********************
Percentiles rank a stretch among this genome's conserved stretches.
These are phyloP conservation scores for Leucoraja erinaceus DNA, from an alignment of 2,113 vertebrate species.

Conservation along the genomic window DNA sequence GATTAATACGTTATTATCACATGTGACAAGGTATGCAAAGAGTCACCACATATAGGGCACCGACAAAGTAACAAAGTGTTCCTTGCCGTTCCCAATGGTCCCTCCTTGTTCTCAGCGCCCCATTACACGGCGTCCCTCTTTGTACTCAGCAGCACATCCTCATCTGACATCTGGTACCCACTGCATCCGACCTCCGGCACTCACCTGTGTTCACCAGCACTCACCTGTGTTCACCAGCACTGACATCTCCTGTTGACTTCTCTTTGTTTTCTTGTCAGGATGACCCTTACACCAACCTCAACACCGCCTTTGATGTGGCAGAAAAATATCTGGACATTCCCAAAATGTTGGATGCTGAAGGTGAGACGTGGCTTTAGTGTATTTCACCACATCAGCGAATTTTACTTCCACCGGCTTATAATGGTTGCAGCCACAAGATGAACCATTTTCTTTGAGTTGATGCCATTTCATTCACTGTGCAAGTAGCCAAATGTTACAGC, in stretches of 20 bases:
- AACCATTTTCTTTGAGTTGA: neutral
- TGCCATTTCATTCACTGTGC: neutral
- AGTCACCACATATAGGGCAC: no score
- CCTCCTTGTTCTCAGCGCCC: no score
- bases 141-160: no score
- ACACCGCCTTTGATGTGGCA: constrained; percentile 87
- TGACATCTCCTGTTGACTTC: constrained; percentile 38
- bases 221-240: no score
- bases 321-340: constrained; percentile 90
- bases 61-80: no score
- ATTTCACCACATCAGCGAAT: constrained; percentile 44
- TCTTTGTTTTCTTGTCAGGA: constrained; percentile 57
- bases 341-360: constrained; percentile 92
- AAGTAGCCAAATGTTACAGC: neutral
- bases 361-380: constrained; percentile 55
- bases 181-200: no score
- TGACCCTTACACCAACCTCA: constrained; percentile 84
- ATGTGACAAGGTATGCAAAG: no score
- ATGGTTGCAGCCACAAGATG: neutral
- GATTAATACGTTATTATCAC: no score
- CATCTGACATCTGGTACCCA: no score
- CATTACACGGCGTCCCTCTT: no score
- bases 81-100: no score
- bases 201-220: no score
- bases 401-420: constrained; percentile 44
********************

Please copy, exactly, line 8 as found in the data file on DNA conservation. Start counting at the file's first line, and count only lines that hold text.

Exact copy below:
- bases 141-160: no score